Lees aging. Do you know what it means?
Lees are the dead yeast cells and other particles remaining in a wine after fermentation. They settle as sediment or creamy mud at the bottom of the fermenting container. The container could be a tank, a wooden barrel or even a bottle as in the case of Champagne and bottle fermented sparkling wines.
Red wines are usually racked off their lees earlier than white wines (though not always). It is a common practice to deliberately leave many white wines in contact with the Lees for an extended period of time after fermentation. This is called Lees aging.
As these dead yeast cell (lees) break down, they release all sorts of compounds such as mannoproteins, amino acids, polysaccharides, and fatty acids, which interact with the fermented wine. This interaction with the wine creates complexity, aroma and flavor compounds, palate weight and texture in wine. While the main reasons for deliberate
lees aging tend to be stylistic in nature, lees absorb oxygen, thereby reducing the risk of any unwanted oxidation of the wine and helps maintain overall wine stability.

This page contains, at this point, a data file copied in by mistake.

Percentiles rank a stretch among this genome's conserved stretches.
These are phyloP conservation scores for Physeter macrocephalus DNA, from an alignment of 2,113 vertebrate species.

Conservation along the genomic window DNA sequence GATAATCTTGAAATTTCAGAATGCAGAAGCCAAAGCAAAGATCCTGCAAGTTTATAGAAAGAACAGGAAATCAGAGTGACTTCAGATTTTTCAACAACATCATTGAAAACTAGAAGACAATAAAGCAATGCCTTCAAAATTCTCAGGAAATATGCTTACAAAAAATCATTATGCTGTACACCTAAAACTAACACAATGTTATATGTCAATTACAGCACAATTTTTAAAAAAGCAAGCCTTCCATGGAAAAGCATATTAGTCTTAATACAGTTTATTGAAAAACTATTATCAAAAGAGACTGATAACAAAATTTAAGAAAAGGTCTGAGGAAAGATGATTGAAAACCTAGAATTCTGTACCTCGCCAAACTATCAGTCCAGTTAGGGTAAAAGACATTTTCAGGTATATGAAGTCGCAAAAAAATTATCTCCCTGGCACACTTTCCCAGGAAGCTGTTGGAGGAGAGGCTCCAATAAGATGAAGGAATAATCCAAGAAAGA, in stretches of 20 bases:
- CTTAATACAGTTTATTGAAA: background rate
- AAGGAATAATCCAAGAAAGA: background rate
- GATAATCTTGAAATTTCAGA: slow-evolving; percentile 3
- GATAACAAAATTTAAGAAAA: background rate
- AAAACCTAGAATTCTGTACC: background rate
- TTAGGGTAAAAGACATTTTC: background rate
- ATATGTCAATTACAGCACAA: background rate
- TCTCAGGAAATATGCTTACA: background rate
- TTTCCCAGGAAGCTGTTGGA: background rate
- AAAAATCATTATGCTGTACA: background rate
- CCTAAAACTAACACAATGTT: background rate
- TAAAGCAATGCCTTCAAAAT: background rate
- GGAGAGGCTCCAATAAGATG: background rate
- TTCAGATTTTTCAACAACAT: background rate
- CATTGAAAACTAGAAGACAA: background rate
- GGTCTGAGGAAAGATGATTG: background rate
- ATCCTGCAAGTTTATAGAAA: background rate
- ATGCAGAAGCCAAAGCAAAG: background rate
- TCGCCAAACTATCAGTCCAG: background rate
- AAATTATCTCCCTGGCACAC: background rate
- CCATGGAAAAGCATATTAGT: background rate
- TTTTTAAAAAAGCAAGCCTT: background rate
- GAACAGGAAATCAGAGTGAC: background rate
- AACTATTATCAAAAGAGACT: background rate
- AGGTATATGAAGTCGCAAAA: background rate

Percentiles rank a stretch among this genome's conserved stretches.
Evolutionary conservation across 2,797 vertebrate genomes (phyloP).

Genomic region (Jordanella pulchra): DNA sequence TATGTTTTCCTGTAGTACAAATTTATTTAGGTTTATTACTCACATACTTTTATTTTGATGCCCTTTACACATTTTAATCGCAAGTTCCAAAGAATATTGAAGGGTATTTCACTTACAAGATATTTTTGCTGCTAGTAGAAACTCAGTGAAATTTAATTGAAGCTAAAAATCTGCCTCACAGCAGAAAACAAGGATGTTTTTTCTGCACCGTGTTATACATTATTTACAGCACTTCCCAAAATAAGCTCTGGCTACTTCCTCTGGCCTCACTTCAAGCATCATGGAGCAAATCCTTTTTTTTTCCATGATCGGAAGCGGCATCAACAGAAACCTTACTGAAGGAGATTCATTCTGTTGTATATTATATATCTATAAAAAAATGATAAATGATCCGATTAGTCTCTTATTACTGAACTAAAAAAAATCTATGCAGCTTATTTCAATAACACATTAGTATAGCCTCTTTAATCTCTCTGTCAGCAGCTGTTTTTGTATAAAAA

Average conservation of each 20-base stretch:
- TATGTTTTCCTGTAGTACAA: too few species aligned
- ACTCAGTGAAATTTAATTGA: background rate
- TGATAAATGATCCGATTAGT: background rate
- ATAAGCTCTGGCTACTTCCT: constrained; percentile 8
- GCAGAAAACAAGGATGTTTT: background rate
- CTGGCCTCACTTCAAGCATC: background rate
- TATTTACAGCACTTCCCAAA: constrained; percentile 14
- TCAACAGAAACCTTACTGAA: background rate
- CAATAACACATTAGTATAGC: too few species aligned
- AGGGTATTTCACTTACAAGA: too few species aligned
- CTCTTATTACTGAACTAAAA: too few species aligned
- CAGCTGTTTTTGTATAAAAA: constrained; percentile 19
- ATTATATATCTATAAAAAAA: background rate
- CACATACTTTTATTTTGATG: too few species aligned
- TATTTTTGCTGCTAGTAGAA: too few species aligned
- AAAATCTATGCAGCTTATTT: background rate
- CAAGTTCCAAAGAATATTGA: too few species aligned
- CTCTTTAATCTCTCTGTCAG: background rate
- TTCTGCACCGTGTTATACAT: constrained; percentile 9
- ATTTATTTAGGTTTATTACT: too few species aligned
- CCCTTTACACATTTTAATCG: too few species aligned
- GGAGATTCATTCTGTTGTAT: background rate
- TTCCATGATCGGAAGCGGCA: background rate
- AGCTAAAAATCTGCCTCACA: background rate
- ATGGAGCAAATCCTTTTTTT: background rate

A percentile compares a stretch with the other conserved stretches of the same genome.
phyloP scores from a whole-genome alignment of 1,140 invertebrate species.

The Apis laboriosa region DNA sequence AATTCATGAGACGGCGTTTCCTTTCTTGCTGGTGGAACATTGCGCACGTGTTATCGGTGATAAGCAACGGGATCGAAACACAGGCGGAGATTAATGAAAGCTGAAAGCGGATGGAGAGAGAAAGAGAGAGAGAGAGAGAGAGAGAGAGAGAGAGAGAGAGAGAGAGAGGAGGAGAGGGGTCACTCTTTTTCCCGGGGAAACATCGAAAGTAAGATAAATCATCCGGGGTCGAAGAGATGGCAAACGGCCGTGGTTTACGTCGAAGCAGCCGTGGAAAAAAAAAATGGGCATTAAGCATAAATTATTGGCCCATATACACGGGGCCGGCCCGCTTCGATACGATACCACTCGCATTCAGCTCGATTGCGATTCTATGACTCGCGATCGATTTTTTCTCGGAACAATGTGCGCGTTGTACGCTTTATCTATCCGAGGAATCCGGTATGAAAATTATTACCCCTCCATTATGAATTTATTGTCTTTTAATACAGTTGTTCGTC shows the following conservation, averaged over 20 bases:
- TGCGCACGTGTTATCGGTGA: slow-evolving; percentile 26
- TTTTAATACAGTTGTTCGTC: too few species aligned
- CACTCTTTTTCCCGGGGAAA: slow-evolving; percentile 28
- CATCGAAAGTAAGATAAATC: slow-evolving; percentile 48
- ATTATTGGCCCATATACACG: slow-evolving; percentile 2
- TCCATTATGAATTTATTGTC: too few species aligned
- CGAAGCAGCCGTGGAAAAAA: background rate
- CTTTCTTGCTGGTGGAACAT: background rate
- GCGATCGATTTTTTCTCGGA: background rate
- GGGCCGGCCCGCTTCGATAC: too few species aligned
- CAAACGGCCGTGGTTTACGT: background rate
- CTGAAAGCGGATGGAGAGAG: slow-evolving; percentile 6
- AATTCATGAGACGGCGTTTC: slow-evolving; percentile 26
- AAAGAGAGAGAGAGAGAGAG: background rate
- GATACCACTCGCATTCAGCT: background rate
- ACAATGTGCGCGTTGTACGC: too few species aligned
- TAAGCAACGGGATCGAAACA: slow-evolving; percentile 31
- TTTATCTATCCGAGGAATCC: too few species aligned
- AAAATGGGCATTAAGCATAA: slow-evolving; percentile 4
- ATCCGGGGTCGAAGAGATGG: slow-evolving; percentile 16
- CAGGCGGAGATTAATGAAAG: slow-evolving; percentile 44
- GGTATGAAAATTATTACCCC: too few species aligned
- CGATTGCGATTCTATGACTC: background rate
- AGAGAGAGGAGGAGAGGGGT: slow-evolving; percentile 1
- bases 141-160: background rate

While the lees are in contact with the wine they are often stirred, a practice known as bâtonnage to augment the influence of the lees on the wine. Lees aging is common practice for White Burgundy and other Chardonnay wines.
Muscadet Sur Lie from the Loire is a wine whose style is determined by a minimum regulated time on the lees. Today, many other white wines, even aromatic wines such as Sauvignon Blanc, spend between three to six months on the lees to enhance the structure, mouthfeel, and complexity of the wine. Autolysis is a specific type of extended lees aging that we associate with Champagne and bottle fermented sparkling wines. After about 14 months on the lees, these wines
develop toasty, biscuity and bready aromas that we call autolytic aromas.